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    How to Effectively Use the Stock Arpeggiators in FL Studio


    One of the quickest ways to get a melodic idea going is by using arpeggios, AKA arps. Arps are repeating melodies that are built out of the chords in a song. This will allow you to make basic melodies from the chords you’ve already input into the piano roll.

    In FL Studio, there are 3 ways to create arps from your chords. You can use the stock arpeggiator, which is built into the channel settings in each channel, the piano roll arpeggiator, which is accessed through alt+A, or use Riff Machine, which also has an arp section, built into it.

    The most common option is through the channel settings.

    FL Studio Arpeggiator

    This is located under the wrench tool in each channel. In the image above, you’ll see how it looks with it turned off. Select any of the options to the right of the X to arpeggiate the notes in your chords. The direction of the arrows will tell you which direction the notes will arp as it plays one at a time. To arp the notes randomly, select the “?” option.

    The first knob labeled time will adjust how fast the notes play. It moves faster to the left and slower to the right. Remember to either play this with your metronome or a drum pattern, so that you can match this up with your project tempo. The second knob controls the note lengths. Moving the knob to the left will shorten your notes, which can be useful in creating more of a plucking sound that might be useful for stringed instruments, like guitars.

    The range dictates the number of octaves the notes will arp into. You’ll likely want to stick to 1 to 3 octaves, but explore the full range to see how far you want to go. The repeat option controls the point at which the arp will start over. Typically, the more notes you have in the chord, the higher you’ll want to set the repeat to. Leaving the repeat set to 0 will simply loop the entire arp as is.

    The slide option is meant to blend the notes into each other as they play, but this option only works with FL native instruments.

    The chord section will allow you to use a single midi note to arp into the notes of any of the chords or scales you apply in this section. Remember to use single notes, instead of chords when doing this.

    The second most common option for arps in FL Studio is with the piano roll and selecting alt+A.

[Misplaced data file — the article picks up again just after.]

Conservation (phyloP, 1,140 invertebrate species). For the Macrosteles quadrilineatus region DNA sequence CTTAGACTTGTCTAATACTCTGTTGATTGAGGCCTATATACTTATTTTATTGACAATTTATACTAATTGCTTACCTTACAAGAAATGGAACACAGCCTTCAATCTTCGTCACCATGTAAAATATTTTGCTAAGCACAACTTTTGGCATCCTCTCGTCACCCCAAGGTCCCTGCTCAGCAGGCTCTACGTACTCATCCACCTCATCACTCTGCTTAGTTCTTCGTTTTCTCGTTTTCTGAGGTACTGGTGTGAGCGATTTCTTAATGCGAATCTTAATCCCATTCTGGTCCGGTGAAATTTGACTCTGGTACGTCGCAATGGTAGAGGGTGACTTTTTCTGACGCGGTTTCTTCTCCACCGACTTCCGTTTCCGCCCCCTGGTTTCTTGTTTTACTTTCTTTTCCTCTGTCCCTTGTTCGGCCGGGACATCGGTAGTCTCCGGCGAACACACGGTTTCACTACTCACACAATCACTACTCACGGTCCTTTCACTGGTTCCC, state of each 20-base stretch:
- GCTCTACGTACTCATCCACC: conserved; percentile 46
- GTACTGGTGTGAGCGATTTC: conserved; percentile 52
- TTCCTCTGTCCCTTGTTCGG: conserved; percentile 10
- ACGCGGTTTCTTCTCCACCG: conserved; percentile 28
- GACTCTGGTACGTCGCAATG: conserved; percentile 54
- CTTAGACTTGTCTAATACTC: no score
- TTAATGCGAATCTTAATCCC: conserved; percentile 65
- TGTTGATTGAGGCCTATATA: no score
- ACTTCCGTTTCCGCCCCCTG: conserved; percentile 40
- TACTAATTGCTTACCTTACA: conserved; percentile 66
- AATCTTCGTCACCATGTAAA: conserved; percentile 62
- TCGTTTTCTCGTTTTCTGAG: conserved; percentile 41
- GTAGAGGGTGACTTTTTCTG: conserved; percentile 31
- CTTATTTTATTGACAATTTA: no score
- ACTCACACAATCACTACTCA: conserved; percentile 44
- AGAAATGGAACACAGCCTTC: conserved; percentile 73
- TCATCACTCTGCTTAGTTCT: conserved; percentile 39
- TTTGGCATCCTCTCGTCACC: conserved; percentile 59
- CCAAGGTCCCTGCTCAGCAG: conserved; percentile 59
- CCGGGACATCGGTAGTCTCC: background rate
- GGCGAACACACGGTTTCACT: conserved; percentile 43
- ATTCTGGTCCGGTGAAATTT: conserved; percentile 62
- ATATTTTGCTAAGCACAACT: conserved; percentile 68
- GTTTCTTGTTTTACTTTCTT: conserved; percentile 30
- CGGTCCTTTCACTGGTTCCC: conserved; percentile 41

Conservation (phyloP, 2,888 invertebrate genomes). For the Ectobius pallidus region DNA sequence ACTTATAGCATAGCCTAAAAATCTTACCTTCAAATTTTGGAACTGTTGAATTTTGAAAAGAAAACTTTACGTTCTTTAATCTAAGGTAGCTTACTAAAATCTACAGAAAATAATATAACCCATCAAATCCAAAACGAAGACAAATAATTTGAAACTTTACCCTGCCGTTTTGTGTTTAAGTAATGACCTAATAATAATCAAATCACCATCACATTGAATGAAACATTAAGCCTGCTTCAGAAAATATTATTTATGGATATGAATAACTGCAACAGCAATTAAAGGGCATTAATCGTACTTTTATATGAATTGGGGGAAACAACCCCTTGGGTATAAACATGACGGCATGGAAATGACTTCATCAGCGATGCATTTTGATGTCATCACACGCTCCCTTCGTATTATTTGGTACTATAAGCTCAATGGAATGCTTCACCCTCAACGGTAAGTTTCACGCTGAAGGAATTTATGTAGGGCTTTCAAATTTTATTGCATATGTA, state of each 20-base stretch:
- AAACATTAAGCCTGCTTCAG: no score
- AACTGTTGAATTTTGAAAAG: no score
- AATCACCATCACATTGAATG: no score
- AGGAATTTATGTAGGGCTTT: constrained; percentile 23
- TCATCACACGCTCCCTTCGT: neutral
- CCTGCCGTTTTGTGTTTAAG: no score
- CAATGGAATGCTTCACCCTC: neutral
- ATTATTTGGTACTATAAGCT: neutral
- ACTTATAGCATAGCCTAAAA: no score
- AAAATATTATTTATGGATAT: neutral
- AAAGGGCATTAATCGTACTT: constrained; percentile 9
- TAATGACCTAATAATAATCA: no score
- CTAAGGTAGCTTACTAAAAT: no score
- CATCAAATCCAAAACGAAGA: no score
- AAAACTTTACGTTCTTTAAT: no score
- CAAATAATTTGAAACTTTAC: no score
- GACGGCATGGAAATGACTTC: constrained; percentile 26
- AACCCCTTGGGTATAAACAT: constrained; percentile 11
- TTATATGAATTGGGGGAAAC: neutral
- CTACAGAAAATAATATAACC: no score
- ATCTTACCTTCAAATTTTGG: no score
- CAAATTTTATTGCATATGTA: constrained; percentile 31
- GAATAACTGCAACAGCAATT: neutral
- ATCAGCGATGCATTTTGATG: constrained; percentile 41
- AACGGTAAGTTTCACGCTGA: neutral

FL Studio Piano Roll Arpeggiator

    This actually offers more flexibility than the channel rack arpeggiator. The biggest feature is the option of presets by selecting the folder on the top right, which you can quickly access through the drop down arrow next to the folder. FL Studio comes with a great variety of arp presets to choose from. You’ll notice that as you change these arp presets and settings, you’ll actually change the midi information in the piano roll. Now, you can change the individual notes in the arp to your liking if you want to add your own style and also save these as new presets in your arppegiator preset folder for later use.

    You can also flip or alternate the arp pattern or range. The sync option will snap the midi to the tempo, the grid, or the chords you’ve played. The “time mul” and “gate” knobs are the same as the time and gate options in the channel rack arpeggiator.

    The levels section actually won’t be active. However, you could access them through the Riff Machine by selecting alt+E and going to the levels section in Riff Machine.

    Riff Machine Arp

    Here you’ll have the added option to randomize the settings and of course, apply the other features of Riff Machine. You can learn more about Riff Machine and its features in one of my previous blog posts Defeating Beat Block With FL Studio’s Riff Machine.

    One final trick I have for you would be to combine the arpeggiator in the channel settings and the arp in the piano roll. Lay down your chords, arp them in the piano roll and then apply the arp in the channel settings. Hit ctrl+L to lengthen the ends of the notes to the beginning of the next note to get more use from the channel arpeggiator. You’ll end up with some results you probably wouldn’t have come up with on your own!

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